be presented, and you can use the up arrow key and the down
arrow key to move through the list of articles.  When you
find the article that you want to read, simply press return.
The program will remember which file you read last.  After
you read an article and come back to the menu, the next
option or text file will be presented.  The instructions
will not be spoken again; however, they are printed
on the top four lines of the screen.  This should facilitate
reading several articles in sequence.
If you are using an Apple ][ Plus or other computer which does
not have the up and down arrow keys, the control j is the same
as the down arrow and the control k is the same as the
up arrow.  Letter D can be used to jump down ten places
in the article menu.  Likewise, letter U can be used
to jump up ten article names.
                 Reading a screen at a time
     When you are reading a text file, a screen full of text
is displayed and you will be prompted "SPACE." for
more text.  Letter B will go back a page if you want to re-read
a page.  Pressing s will change to some punctuation mode.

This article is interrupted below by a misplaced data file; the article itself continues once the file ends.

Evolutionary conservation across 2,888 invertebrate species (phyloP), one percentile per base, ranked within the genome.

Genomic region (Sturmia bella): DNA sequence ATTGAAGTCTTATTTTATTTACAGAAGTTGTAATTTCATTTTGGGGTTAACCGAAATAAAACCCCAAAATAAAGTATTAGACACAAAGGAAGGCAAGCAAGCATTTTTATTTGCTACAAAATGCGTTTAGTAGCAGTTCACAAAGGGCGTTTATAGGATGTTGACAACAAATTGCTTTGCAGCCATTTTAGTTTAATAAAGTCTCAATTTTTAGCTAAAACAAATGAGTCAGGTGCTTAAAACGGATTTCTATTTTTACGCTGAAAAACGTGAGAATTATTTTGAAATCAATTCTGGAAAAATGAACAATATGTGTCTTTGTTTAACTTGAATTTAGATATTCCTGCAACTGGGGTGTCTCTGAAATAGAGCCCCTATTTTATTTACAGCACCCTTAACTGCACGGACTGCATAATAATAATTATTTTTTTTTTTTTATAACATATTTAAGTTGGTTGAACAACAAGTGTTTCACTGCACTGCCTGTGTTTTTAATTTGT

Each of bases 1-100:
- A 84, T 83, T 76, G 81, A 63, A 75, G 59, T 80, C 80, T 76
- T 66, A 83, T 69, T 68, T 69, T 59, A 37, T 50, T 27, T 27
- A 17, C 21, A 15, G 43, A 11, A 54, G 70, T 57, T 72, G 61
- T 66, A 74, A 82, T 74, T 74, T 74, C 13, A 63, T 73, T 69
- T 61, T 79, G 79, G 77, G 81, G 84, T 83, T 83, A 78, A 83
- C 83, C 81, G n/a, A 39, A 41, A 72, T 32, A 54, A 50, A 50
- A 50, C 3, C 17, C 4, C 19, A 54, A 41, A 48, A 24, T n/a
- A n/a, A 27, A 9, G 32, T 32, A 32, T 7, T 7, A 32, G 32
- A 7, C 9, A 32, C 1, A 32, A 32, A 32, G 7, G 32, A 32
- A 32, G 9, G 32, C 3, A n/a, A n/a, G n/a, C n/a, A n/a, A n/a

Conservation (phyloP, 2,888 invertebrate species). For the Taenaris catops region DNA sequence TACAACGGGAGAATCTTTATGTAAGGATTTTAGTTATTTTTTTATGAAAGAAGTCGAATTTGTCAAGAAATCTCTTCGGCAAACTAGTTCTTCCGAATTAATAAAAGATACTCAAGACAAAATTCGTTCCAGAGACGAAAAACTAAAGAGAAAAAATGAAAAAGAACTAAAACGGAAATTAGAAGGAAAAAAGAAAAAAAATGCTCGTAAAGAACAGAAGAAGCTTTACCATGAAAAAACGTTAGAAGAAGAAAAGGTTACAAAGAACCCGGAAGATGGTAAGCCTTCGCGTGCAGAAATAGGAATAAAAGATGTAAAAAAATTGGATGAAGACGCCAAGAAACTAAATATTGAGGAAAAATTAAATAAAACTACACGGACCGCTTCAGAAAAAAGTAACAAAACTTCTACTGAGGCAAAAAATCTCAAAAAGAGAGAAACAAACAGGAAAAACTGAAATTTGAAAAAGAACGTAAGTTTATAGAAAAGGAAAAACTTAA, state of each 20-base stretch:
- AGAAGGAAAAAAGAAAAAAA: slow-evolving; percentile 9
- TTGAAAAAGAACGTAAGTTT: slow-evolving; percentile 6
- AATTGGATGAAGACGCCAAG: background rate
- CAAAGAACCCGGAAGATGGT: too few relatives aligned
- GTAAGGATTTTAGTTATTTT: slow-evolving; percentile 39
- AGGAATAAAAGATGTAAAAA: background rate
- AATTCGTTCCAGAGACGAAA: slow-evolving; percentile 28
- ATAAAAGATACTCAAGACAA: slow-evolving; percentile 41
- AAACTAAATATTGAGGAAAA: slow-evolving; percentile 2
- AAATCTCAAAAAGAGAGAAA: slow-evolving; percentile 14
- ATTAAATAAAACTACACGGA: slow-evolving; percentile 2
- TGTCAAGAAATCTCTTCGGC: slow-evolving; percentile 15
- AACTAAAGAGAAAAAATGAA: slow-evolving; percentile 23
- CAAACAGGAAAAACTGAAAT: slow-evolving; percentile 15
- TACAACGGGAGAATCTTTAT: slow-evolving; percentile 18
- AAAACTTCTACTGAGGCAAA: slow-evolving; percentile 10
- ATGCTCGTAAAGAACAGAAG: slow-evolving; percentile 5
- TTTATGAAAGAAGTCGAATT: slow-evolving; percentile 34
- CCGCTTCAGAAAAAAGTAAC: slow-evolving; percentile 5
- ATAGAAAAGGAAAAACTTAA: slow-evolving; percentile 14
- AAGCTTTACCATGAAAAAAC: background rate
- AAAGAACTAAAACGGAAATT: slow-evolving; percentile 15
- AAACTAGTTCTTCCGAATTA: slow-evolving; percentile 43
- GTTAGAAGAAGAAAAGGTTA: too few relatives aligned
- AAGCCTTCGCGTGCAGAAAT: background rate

M will enable most punctuation mode.  E will change to the
expanded or slow rate of speech.  F will change to the fast
rate of speech.  You can also use the textalker review
commands to review the text on the screen.  The text will 
not scroll off the screen until you press the space bar.  
The control x can be used to silence the printing on the
screen; however, the prompt "SPACE." will be given when
the screen is full.  Control c can be pressed to stop
the reading of an article.  Warning!  when using DOS 3.3,
control c or reset should never be pressed when the disk
drive is spinning!  This could cause damage to your disk!
                      The Options Menu
     After you finish reading an article, the following
menu of choices will be presented:
     The N option allows you to read the next article
from the list.  When you hear the name of the article, simpley
press return if that is the article you want.
     The S option allows you to re-read the same article
that you just heard.  Since the article is still in memory,
it can be read again without the delay caused when you load
material from disk.
                      The Review Option
     Pressing letter R to review lines will allow you to
hear any of the lines in the current article.  You will
be prompted to enter a line number and press return.
When the line you select is spoken, the up and down arrows
can be used to scroll through the text.  The left and right
arrows will allow you to spell the current line.  Speech
parameters can still be controlled by pressing the letters
S, M, E, and F--which control punctuation and speech rate.
Letter I will tell you the number of the line you are reading.
Letter L will give you the length of the line being read.
                      The Print Option